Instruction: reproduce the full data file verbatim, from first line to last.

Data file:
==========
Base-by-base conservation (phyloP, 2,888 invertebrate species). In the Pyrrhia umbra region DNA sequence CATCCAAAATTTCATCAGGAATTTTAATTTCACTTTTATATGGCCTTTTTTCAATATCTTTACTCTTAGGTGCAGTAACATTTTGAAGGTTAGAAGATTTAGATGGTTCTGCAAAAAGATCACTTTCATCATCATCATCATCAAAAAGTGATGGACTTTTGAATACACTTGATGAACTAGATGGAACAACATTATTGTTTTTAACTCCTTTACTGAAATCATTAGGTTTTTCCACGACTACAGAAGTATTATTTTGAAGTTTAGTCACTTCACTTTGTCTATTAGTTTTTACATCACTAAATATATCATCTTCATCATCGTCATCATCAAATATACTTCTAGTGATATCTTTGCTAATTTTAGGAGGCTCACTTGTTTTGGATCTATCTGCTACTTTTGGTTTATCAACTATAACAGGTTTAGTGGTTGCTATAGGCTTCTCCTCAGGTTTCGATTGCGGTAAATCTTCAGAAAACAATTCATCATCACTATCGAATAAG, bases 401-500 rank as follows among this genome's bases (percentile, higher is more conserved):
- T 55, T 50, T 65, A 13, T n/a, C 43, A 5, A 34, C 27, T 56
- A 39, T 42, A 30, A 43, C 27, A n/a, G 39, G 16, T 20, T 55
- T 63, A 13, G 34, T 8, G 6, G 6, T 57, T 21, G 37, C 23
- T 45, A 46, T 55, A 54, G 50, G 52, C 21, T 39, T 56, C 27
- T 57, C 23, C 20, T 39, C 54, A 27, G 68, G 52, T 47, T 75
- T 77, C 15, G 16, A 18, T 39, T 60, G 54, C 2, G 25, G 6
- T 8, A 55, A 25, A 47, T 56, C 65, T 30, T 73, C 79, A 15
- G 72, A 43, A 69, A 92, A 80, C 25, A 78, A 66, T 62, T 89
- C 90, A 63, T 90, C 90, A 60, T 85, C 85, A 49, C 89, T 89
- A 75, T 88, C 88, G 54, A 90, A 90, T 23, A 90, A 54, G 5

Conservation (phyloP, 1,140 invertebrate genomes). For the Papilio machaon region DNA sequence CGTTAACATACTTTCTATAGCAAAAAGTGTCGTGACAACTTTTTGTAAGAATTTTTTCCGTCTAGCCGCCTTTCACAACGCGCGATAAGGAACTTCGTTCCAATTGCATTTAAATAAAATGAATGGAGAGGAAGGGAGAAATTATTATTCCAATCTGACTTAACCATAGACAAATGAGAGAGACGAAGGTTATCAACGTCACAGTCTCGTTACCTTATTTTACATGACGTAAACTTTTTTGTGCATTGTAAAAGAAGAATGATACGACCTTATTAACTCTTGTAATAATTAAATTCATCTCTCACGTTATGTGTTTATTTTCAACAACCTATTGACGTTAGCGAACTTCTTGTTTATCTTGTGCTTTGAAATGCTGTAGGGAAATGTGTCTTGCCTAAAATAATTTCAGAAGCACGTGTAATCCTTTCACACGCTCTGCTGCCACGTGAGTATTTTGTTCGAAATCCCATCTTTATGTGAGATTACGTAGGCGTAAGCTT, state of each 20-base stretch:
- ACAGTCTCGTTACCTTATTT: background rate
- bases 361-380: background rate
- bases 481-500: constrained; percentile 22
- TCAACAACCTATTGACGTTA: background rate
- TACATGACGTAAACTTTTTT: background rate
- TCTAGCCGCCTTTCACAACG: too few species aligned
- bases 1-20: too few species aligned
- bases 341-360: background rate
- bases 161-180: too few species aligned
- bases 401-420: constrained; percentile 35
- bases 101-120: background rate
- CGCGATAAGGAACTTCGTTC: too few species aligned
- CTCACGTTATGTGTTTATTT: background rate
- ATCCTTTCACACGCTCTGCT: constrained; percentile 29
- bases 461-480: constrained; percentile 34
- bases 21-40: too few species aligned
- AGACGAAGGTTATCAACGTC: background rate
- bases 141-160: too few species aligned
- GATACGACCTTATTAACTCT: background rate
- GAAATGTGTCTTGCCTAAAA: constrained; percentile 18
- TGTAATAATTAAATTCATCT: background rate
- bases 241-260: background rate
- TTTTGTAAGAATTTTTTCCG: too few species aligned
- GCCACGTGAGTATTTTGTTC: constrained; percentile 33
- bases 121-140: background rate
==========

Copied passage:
Base-by-base conservation (phyloP, 2,888 invertebrate species). In the Pyrrhia umbra region DNA sequence CATCCAAAATTTCATCAGGAATTTTAATTTCACTTTTATATGGCCTTTTTTCAATATCTTTACTCTTAGGTGCAGTAACATTTTGAAGGTTAGAAGATTTAGATGGTTCTGCAAAAAGATCACTTTCATCATCATCATCATCAAAAAGTGATGGACTTTTGAATACACTTGATGAACTAGATGGAACAACATTATTGTTTTTAACTCCTTTACTGAAATCATTAGGTTTTTCCACGACTACAGAAGTATTATTTTGAAGTTTAGTCACTTCACTTTGTCTATTAGTTTTTACATCACTAAATATATCATCTTCATCATCGTCATCATCAAATATACTTCTAGTGATATCTTTGCTAATTTTAGGAGGCTCACTTGTTTTGGATCTATCTGCTACTTTTGGTTTATCAACTATAACAGGTTTAGTGGTTGCTATAGGCTTCTCCTCAGGTTTCGATTGCGGTAAATCTTCAGAAAACAATTCATCATCACTATCGAATAAG, bases 401-500 rank as follows among this genome's bases (percentile, higher is more conserved):
- T 55, T 50, T 65, A 13, T n/a, C 43, A 5, A 34, C 27, T 56
- A 39, T 42, A 30, A 43, C 27, A n/a, G 39, G 16, T 20, T 55
- T 63, A 13, G 34, T 8, G 6, G 6, T 57, T 21, G 37, C 23
- T 45, A 46, T 55, A 54, G 50, G 52, C 21, T 39, T 56, C 27
- T 57, C 23, C 20, T 39, C 54, A 27, G 68, G 52, T 47, T 75
- T 77, C 15, G 16, A 18, T 39, T 60, G 54, C 2, G 25, G 6
- T 8, A 55, A 25, A 47, T 56, C 65, T 30, T 73, C 79, A 15
- G 72, A 43, A 69, A 92, A 80, C 25, A 78, A 66, T 62, T 89
- C 90, A 63, T 90, C 90, A 60, T 85, C 85, A 49, C 89, T 89
- A 75, T 88, C 88, G 54, A 90, A 90, T 23, A 90, A 54, G 5

Conservation (phyloP, 1,140 invertebrate genomes). For the Papilio machaon region DNA sequence CGTTAACATACTTTCTATAGCAAAAAGTGTCGTGACAACTTTTTGTAAGAATTTTTTCCGTCTAGCCGCCTTTCACAACGCGCGATAAGGAACTTCGTTCCAATTGCATTTAAATAAAATGAATGGAGAGGAAGGGAGAAATTATTATTCCAATCTGACTTAACCATAGACAAATGAGAGAGACGAAGGTTATCAACGTCACAGTCTCGTTACCTTATTTTACATGACGTAAACTTTTTTGTGCATTGTAAAAGAAGAATGATACGACCTTATTAACTCTTGTAATAATTAAATTCATCTCTCACGTTATGTGTTTATTTTCAACAACCTATTGACGTTAGCGAACTTCTTGTTTATCTTGTGCTTTGAAATGCTGTAGGGAAATGTGTCTTGCCTAAAATAATTTCAGAAGCACGTGTAATCCTTTCACACGCTCTGCTGCCACGTGAGTATTTTGTTCGAAATCCCATCTTTATGTGAGATTACGTAGGCGTAAGCTT, state of each 20-base stretch:
- ACAGTCTCGTTACCTTATTT: background rate
- bases 361-380: background rate
- bases 481-500: constrained; percentile 22
- TCAACAACCTATTGACGTTA: background rate
- TACATGACGTAAACTTTTTT: background rate
- TCTAGCCGCCTTTCACAACG: too few species aligned
- bases 1-20: too few species aligned
- bases 341-360: background rate
- bases 161-180: too few species aligned
- bases 401-420: constrained; percentile 35
- bases 101-120: background rate
- CGCGATAAGGAACTTCGTTC: too few species aligned
- CTCACGTTATGTGTTTATTT: background rate
- ATCCTTTCACACGCTCTGCT: constrained; percentile 29
- bases 461-480: constrained; percentile 34
- bases 21-40: too few species aligned
- AGACGAAGGTTATCAACGTC: background rate
- bases 141-160: too few species aligned
- GATACGACCTTATTAACTCT: background rate
- GAAATGTGTCTTGCCTAAAA: constrained; percentile 18
- TGTAATAATTAAATTCATCT: background rate
- bases 241-260: background rate
- TTTTGTAAGAATTTTTTCCG: too few species aligned
- GCCACGTGAGTATTTTGTTC: constrained; percentile 33
- bases 121-140: background rate